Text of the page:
Posted Fri Nov 20, 2015 at 11:30 AM PST by Sponsored Post
The Art of the Demo is a precise science designed to test the strengths and weaknesses of new gear -- are these speakers capable of reproducing dynamic sonics; does this amp add any unwanted tonality? -- and also a way to spread your enthusiasm of the home cinema hobby to your friends and family. As such, when it come time for the demo, you need to be ready with precise cues that will wow any audience.
With 30 Blu-ray titles either currently available or set to release before the end of 2015, as well as several VUDU title options, many Dolby Atmos encoded soundtracks make great demonstrations. As such, we've set out to highlight a few demos when new Dolby Atmos-enabled Blu-rays come our way.
Last week we saw the release of Guy Ritchie's latest film, 'The Man from U.N.C.L.E.', which stars Henry Cavill and Armie Hammer as Cold War era spies, Solo and Kuryakin, who must team up to find a missing Nazi scientist who may be building a nuclear weapon. Based on the 1960s TV series, this film offers a breezier take on spying -- charming men; exotic women and locales -- than the most recent 'Bond' movies.
As a demo disc, it offers a sparkling video presentation with a rich, saturated color palette. And the Dolby Atmos mix, while not the most aggressive of the year in terms of height speaker usage, is quite solid and boasts more than a few demonstration-worthy moments to wow any guests who find themselves in your home theatre. When watching the whole film, take special notice of the music cues (a multi-fascinated score composed by Daniel Pemberton), factory lights turning on, helicopter rotors, swinging light bulbs, and other such sound effects that help create a full sense of hemispherical immersion.
Here are my Top Five favorites listed in chronological order (SPOILER WARNING for those who wish to avoid mention of any plot points):
Our first demo finds Solo and Kuryakin breaking into a hidden vault underneath an enemy factory. In addition to echoing lights clicking on in a cavernous space (which is technically a little earlier than the timecode listed above), sound effects begin with vault lock tumblers clicking into place all around us, followed by alarm bells, 360-degrees worth of ricocheting bullets, and several vrooming boat engines. In addition to articulate surround panning, the entire mix is lifted upwards by a jaunty Spanish guitar.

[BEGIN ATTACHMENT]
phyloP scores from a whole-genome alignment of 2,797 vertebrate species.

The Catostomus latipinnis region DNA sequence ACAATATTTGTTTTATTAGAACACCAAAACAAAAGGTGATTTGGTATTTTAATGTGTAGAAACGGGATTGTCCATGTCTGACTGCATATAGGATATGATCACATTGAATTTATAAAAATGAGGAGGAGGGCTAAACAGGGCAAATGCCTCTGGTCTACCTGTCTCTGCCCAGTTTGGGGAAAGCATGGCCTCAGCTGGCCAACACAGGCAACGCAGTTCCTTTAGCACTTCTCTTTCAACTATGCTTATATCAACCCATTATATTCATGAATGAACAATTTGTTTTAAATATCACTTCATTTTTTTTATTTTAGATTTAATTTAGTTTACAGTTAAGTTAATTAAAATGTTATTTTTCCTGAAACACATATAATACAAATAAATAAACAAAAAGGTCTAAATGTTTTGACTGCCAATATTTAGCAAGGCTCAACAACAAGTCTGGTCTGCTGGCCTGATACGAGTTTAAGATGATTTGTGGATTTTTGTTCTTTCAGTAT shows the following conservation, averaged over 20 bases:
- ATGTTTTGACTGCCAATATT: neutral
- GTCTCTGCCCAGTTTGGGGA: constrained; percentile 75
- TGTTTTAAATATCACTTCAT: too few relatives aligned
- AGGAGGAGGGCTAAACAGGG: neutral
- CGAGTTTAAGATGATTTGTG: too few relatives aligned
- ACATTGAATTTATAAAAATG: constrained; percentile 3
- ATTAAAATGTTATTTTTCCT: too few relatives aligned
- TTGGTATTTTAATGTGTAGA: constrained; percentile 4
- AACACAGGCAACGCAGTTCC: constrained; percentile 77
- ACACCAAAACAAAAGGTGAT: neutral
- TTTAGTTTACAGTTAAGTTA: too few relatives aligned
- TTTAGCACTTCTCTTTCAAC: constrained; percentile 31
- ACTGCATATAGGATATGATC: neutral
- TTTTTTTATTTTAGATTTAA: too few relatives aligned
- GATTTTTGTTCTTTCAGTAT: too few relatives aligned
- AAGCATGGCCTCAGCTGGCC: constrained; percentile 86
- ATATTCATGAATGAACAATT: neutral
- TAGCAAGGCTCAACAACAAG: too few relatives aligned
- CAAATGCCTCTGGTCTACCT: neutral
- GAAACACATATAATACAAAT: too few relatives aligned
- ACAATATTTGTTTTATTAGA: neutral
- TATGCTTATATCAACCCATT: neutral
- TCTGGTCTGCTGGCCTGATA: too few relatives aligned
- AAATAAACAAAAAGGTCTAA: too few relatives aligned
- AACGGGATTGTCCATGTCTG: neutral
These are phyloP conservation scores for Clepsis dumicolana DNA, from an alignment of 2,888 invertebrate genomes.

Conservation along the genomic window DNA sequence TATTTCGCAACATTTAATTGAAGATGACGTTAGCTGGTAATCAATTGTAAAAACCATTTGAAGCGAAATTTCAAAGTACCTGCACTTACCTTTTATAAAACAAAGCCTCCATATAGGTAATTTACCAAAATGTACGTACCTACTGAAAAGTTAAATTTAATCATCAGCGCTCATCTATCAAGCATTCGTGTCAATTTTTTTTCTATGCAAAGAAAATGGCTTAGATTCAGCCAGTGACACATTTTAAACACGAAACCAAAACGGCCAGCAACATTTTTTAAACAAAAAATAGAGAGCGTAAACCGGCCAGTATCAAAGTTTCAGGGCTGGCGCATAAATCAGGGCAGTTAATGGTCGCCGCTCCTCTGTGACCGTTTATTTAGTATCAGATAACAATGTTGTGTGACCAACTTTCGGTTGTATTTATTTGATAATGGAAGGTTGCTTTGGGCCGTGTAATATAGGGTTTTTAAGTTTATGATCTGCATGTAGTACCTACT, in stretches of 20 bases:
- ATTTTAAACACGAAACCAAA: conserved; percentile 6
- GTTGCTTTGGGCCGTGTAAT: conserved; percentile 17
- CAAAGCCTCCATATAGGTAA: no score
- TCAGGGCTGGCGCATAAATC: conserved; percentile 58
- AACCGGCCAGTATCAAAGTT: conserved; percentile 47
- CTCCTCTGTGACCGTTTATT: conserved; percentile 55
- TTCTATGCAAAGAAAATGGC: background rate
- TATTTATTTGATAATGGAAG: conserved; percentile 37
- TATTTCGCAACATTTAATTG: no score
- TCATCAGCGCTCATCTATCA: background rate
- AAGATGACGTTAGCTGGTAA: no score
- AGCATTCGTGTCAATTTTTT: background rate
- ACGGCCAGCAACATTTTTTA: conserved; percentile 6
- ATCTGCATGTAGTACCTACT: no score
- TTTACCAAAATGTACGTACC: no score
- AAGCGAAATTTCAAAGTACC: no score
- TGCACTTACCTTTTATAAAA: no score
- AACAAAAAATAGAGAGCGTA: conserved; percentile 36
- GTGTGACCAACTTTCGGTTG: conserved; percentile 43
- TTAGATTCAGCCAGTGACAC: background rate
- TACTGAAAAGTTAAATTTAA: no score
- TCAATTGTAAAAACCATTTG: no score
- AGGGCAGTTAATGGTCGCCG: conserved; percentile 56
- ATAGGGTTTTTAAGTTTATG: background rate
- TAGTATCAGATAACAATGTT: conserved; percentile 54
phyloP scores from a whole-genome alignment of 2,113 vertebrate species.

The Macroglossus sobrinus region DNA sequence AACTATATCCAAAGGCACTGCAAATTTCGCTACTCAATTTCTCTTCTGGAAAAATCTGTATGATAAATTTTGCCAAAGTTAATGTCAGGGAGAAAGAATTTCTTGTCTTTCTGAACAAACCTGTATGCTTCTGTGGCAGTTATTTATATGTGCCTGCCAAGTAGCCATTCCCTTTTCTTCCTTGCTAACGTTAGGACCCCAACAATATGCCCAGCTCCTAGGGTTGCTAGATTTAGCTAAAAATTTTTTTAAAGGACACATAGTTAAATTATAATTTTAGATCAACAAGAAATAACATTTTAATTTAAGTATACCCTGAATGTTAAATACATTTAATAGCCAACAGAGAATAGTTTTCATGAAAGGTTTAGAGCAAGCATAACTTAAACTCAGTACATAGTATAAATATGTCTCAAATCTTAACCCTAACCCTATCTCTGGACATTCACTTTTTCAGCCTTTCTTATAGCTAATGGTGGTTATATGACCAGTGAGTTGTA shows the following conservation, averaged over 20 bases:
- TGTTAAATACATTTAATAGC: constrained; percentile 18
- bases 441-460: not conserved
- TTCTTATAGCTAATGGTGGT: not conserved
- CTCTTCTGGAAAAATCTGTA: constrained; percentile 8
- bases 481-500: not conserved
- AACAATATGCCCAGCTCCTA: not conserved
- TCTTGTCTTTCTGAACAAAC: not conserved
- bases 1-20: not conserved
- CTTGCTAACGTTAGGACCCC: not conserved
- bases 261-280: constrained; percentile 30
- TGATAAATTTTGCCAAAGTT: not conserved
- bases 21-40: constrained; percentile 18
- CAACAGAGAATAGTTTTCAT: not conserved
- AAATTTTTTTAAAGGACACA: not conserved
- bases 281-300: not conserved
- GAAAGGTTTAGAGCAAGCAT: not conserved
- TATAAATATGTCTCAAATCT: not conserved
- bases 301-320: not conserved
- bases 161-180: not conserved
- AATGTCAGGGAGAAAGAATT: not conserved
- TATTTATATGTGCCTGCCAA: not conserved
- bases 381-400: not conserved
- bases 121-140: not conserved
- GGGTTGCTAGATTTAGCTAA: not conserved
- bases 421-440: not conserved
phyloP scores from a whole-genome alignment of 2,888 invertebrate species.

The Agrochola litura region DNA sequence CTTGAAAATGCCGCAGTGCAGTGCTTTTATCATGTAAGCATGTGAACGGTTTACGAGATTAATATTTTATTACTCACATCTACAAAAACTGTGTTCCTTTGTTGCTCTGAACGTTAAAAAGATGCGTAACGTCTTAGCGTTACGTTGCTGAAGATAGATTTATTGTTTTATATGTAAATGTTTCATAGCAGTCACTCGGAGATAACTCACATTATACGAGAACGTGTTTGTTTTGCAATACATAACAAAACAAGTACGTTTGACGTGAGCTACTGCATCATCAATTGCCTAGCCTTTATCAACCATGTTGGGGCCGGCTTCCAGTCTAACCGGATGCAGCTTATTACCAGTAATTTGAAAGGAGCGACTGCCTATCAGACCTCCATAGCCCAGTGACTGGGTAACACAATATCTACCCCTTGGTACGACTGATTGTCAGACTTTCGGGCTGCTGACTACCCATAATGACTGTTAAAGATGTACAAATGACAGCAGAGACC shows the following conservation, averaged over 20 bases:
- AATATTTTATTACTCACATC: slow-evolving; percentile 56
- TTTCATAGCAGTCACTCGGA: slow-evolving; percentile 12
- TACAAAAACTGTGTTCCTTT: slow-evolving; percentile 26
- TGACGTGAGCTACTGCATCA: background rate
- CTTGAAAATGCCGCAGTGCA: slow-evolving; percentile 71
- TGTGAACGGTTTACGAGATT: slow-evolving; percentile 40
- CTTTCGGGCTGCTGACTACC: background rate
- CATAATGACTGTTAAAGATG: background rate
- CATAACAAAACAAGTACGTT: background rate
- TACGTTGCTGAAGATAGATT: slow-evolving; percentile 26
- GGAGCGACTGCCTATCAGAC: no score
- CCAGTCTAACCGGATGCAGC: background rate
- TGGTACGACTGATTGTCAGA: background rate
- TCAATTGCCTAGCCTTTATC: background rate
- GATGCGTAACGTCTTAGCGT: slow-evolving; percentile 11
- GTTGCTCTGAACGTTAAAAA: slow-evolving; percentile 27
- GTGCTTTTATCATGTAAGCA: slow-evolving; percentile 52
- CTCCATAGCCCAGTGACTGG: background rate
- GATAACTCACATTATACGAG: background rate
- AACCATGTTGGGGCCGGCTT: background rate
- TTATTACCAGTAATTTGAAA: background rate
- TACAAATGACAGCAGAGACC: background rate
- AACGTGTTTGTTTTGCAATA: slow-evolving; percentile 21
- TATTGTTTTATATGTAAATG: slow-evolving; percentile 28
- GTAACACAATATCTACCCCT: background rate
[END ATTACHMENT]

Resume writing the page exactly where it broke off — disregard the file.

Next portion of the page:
Next let's explore Dolby Atmos' ability to provide nuanced sound panning while showing off your speakers' tonal ranges. Solo is trapped in an electric chair as a sadistic Nazi describes his own personal history with torture. Sonically, we open with a sharp door closing, followed by a swinging light bulb, its stretching chord creaking overhead and around the soundstage. All is relatively quiet until a bomb drops (literally), the LFE crashes, and the music swells. The choral score elements are immersive with pops of other effects like boat wakes and helicopter rotors. It's an excellent little sequence that will showoff the color of any system, and challenge your speakers mid to high capabilities.
Less an action set-piece than a wonderfully stylish transition, this demo sees all of our characters, good and bad, either departing from or racing towards the enemy's lair. The demo begins with a series of concussive gun shots which morph into thundering drums that bounce from front to back and back to front of the listening environment. This demo will test high and low frequencies as well as speaker placement. And, where are our next demo wins extra points for sound effects immersion, the film's music really shines here (as it once again displays its musical genre variation).
My favorite demo on the disc. This sequence features a furious chase across hilly terrain and one river. It begins with Solo uncovering a dune buggy to chase the villain, who has taken off with the bomb and the girl. A vocal cue, akin to something from a spaghetti western, swirls up and around the entire room before revving engines take over for the chase itself. Tires spit grave and debris, vehicles splash through water And, as the scene builds, we get to flip over with a crashing SUV (the sound rotating over head) before thunder and falling rain round out the experience. It's a longer demo, but one that offers variation in both nuance and aggression.
Our last demo is a quick one, but also very dynamic, transitioning between mid-and-upper tonal ranges, total immersion, and some nice rumbling LFE. It begins with Kuryakin on the phone receiving instructions from the KGB; what he learns frustrates him so greatly he slams down the phone and throws a mini-tantrum. In this moment, the sound mix surges to life with a great sense of character-driven-POV; IE, the mix defines Kuryakin's emotional shifts with tolling bells that envelope the entire sound stage. This is all supported with a low, pressurized LFE that builds up into a full rumble until a door knock releases everything.
There we have it. The Top Five Dolby Atmos Demo Moments in 'The Man from U.N.C.L.E.' What are your favorite demos on this disc, or favorite demos that you've found recently? Hit up the comments below or forums to let us. know.
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